The present is all there is to happiness




The idea that happiness is more than just how we feel at any one moment has been around since Aristotle. Today, psychology draws a distinction between emotional well-being in the present and overall life satisfaction. This distinction, however, is a mistake. Life satisfaction is just a small part of our overall emotional well-being. Happiness is always judged in the present, not from some abstract vantage point that views our life as a whole, argues Steven Campbell-Harris.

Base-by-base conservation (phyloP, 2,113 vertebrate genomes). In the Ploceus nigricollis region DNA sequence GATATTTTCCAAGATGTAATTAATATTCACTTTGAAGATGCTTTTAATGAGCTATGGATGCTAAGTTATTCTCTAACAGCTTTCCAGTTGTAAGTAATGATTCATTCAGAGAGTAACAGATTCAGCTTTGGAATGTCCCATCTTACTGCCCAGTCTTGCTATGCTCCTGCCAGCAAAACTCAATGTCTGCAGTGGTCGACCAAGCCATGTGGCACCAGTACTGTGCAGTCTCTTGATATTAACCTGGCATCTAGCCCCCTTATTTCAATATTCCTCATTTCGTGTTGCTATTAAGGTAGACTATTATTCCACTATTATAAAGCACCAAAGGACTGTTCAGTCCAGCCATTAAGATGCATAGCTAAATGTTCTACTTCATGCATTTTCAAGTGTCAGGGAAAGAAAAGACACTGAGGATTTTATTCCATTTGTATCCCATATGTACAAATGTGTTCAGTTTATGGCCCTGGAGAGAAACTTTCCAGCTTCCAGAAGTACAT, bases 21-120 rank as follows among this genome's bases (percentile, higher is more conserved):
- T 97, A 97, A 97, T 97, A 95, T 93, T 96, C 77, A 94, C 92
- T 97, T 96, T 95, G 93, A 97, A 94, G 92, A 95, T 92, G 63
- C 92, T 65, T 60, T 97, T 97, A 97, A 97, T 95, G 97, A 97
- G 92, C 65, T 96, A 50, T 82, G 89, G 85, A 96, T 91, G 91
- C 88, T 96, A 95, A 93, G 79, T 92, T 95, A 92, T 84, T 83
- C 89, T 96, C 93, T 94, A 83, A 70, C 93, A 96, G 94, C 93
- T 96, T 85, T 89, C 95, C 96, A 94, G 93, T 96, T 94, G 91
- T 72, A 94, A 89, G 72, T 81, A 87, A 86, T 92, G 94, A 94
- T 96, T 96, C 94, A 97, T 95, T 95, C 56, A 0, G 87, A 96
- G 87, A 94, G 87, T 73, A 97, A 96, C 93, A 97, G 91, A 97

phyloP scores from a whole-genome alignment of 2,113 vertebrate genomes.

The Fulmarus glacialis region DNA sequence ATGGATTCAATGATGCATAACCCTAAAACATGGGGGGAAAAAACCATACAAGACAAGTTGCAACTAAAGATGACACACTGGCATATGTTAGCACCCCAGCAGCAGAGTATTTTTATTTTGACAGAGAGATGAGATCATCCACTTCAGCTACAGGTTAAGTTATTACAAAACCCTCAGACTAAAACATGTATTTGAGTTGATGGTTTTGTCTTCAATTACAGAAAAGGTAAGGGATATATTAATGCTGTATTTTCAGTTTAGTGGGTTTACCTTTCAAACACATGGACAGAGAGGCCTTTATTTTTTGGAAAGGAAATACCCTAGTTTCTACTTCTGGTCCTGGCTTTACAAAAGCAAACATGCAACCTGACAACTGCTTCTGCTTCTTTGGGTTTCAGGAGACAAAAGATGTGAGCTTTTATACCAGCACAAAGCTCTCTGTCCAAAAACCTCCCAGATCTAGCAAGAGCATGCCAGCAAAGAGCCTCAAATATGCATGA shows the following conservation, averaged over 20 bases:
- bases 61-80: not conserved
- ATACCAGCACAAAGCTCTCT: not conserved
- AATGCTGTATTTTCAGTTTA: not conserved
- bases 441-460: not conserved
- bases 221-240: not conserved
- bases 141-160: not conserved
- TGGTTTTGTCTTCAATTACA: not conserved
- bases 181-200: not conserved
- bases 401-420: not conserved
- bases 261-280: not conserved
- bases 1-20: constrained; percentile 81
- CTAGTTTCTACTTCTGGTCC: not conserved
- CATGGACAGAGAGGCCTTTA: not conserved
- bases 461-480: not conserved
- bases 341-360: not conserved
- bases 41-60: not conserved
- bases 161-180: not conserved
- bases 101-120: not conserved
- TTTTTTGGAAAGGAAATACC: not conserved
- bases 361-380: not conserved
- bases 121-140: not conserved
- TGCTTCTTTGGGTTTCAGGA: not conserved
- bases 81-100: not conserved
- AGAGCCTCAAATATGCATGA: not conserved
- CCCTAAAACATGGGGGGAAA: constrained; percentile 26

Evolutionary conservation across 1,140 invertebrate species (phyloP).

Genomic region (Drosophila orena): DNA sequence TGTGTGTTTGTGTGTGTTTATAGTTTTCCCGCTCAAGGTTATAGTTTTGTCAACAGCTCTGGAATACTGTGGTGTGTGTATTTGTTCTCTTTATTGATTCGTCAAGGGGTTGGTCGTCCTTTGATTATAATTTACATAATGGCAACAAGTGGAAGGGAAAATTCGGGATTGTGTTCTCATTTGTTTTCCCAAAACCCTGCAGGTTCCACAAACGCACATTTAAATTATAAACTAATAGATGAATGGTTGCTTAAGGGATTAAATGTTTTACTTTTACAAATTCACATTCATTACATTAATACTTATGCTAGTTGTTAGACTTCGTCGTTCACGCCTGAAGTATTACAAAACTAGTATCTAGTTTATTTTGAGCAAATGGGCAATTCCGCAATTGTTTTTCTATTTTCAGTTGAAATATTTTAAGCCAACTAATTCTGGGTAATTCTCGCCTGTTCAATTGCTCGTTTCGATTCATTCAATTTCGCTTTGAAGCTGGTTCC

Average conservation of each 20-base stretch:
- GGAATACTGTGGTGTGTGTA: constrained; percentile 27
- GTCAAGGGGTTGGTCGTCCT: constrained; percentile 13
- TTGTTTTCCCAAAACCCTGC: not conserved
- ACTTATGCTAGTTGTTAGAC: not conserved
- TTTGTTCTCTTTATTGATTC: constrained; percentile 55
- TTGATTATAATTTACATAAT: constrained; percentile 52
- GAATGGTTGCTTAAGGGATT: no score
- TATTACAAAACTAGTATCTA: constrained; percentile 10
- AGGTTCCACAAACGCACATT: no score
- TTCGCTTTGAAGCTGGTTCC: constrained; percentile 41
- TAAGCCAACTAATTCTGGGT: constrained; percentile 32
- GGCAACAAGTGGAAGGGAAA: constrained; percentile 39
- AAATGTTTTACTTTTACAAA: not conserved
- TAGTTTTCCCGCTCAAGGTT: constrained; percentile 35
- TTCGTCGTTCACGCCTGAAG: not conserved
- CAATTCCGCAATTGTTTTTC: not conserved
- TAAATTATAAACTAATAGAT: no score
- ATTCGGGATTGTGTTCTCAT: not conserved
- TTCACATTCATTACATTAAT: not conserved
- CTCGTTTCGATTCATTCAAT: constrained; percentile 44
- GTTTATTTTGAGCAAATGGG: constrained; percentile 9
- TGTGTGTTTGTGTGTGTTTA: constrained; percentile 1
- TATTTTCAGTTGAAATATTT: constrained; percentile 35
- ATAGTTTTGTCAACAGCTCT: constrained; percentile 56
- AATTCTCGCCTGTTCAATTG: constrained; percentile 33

Picture two kinds of life.

In one, your day-to-day is mostly stressful and anxiety-provoking, with occasional bursts of joy or pleasure. Nevertheless, when you reflect on your life you find that – despite its difficulties- you are satisfied. You feel you make a difference in the world and judge your life worthwhile.

In the other life, your days are for the most part pleasurable and carefree. You rarely feel sad, uncomfortable, or afraid. But when you take the time to think about your life, you feel strangely emp…

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